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The store would reportedly be used as a small-scale warehouse, allowing customers to return, exchange and pick up online orders
The store would reportedly be used as a small-scale warehouse, allowing customers to return, exchange and pick up online orders

Amazon rumoured to trial brick-and-mortar store

News that Amazon may soon open a brick-and-mortar store is a seemingly clear sign that physical in-store experiences remain key to successful retailing.

The Wall Street Journal has reported that the online retail giant plans to open a physical store in New York City in time for the Christmas trading period.

It was said that the retail store would be used as a small-scale warehouse, allowing customers to return, exchange and pick up online orders while also holding limited inventory for same-day deliveries.

The space could also potentially be used to showcase Amazon-branded products, providing customers with the opportunity to physically handle and test items prior to purchase – a feature considered to be a major advantage for brick-and-mortar retailers selling jewellery.

Interestingly, while no official correlation has been made, Jeweller recently reported that Amazon was looking to expand its high-end jewellery and watch sector.

An Amazon spokesperson neither confirmed nor denied the rumour about opening a physical store, simply responding, “We have made no announcements about a location in Manhattan.”

However, should the rumoured outlet be successful, it was said that additional stores would likely open in other US cities.

A multi-channelled future for retail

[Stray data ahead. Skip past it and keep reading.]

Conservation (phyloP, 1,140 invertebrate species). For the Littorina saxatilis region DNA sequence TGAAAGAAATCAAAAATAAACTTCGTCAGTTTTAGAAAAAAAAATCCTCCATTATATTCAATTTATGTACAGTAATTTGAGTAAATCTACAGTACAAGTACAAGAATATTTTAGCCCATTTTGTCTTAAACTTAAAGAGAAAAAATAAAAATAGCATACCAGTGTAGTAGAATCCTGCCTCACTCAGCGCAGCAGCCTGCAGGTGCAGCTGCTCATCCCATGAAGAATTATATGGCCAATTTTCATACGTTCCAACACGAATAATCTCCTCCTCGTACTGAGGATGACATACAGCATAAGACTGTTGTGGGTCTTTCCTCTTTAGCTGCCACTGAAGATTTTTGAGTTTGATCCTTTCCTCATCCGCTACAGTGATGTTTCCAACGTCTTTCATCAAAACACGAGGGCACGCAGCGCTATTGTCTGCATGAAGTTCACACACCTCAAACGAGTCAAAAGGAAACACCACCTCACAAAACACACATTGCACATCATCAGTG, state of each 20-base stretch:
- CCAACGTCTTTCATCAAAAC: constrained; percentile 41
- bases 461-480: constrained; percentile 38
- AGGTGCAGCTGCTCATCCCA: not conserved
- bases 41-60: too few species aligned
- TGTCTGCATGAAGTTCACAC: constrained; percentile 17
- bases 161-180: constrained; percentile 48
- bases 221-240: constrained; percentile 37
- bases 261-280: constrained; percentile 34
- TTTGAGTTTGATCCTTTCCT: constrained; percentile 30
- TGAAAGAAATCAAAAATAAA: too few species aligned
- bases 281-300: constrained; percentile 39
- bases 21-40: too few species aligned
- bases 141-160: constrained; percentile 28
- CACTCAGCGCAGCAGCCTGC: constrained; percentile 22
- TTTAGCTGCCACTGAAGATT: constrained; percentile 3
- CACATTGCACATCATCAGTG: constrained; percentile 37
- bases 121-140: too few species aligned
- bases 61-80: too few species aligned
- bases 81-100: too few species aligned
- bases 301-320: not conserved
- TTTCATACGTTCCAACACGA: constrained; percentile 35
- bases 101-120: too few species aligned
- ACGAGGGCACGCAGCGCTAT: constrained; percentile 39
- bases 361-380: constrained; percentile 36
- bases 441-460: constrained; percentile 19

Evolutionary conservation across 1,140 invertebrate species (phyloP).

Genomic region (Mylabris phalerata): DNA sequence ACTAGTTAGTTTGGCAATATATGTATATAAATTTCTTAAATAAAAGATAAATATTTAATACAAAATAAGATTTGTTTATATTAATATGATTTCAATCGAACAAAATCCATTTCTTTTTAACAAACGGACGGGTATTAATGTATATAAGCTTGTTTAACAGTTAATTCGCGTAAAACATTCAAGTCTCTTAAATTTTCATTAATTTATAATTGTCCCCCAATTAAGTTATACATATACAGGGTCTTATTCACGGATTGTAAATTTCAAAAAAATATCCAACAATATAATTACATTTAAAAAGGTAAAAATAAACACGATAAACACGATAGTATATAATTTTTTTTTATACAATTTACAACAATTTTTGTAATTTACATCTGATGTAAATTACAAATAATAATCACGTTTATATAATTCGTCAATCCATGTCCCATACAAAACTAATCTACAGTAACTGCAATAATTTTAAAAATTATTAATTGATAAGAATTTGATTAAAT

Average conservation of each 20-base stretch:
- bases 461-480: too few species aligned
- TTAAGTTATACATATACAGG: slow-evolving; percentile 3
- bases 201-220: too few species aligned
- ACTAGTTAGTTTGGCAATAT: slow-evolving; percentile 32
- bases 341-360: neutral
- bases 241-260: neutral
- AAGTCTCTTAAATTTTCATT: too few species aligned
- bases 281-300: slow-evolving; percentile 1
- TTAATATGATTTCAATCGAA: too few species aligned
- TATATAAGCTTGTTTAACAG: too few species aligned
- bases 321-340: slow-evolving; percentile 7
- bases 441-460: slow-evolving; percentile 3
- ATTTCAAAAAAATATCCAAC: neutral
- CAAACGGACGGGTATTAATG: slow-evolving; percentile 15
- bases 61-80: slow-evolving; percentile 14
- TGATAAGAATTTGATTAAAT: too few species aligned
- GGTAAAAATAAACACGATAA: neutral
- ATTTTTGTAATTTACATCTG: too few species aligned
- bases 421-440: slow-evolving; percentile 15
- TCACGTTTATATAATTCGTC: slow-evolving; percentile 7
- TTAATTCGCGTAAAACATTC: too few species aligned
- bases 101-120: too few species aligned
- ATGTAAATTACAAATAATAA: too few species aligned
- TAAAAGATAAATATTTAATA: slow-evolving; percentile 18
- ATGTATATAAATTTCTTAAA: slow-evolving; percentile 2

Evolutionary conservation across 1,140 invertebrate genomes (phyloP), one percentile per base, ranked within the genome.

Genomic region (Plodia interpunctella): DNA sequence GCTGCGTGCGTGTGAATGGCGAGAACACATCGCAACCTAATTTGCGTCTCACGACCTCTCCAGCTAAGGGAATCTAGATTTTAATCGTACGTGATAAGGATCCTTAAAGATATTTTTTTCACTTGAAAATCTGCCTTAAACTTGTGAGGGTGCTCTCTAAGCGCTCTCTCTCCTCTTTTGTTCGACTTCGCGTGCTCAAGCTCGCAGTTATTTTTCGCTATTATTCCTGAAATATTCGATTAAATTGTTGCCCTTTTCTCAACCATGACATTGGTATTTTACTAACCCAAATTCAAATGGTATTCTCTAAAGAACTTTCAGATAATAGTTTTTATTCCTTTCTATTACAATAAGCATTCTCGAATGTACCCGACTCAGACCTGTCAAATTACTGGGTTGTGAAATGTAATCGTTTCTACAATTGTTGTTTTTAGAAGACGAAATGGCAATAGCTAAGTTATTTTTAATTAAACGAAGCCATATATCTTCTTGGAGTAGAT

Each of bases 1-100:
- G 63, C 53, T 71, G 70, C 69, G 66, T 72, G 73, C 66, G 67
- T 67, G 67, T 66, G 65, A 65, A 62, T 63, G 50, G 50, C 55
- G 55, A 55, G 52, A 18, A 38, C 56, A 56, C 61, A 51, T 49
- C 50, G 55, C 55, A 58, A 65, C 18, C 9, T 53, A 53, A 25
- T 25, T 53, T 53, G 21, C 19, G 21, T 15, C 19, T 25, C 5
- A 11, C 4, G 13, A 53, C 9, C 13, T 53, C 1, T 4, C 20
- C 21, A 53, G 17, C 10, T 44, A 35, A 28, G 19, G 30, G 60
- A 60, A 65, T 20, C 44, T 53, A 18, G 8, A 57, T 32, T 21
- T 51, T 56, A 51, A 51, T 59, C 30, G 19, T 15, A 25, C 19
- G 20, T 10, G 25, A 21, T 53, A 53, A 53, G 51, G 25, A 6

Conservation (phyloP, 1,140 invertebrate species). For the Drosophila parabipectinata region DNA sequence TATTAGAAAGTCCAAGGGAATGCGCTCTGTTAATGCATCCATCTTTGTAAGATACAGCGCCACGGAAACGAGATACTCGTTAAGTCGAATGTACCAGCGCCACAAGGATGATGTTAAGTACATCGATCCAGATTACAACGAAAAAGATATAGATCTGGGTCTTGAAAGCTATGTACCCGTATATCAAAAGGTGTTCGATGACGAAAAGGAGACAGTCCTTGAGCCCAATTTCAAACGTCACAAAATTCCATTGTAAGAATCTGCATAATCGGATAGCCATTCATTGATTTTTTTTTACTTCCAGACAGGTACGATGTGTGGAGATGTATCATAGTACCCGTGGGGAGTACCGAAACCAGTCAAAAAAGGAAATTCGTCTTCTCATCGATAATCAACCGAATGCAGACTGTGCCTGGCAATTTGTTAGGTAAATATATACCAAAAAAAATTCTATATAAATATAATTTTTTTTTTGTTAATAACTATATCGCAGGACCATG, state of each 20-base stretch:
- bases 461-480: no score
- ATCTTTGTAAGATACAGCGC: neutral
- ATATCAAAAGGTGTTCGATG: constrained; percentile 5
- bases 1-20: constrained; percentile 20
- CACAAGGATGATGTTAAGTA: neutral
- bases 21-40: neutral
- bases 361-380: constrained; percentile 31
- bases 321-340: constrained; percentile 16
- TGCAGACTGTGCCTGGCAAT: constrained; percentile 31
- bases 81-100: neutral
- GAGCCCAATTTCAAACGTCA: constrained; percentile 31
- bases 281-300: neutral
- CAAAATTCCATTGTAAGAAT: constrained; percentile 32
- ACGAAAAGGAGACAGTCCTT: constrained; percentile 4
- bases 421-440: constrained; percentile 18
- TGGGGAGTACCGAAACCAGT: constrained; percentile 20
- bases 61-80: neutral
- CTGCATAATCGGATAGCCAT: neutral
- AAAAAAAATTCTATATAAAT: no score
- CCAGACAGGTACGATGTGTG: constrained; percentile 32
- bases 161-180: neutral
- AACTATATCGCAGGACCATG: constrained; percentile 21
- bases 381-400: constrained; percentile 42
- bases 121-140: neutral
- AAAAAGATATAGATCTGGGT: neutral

Retail Doctor Group (RDG) founder and CEO Brian Walker told Jeweller the reported shift in Amazon’s business strategy was likely an effort to increase market share through a multi-channel offering – one that included both an online and brick-and-mortar store.

“It’s about having your brand across multiple distribution points at any given time and maximising the impact of doing that,” he explained, adding, “Amazon is an aggregator of online brands and it’s a magnificent company that’s done particularly well in that space, but I think it’s also seeing that unless it keeps acquiring companies, its organic growth in online in terms of net growth will start to slow.”

Walker confirmed that retailers looking to sell jewellery would be well advised to maintain a physical presence given consumers often hold emotional attachments to such products and value the ability to touch items before making a purchase.

“Jewellery has always been a purchase from the heart,” he said. “It has all the elements of human interaction.”

Earlier this year, online diamond and jewellery retailer Blue Nile also ventured into the physical realm, testing the waters of brick-and-mortar stores by installing several product display cases in US-based Nordstrom department stores.

Walker said that while research conducted by RDG showed 80 per cent of jewellery purchases were made in-store, online still had an important role to play in jewellery retail in terms of pre-purchase research.

“Do I think online pure-play [online-only] jewellery has a future? It only has a future in volume, low-price, low-margin commoditised product. It doesn’t have a future, in my view, in higher value, margin-enriched product that’s aspirational and emotional,” he said.

By the same token, Walker said brick-and-mortar retailers would also need to embrace multi-channel as the way forward: “It is the only real choice for physical store retailers to have an online presence as well.”

More reading
Amazon takes aim at jewellery industry
Blue Nile’s ups and downs
Internet-only retailers start to slow
Multi-channel shopping – more than just hype

Worth & Douglas

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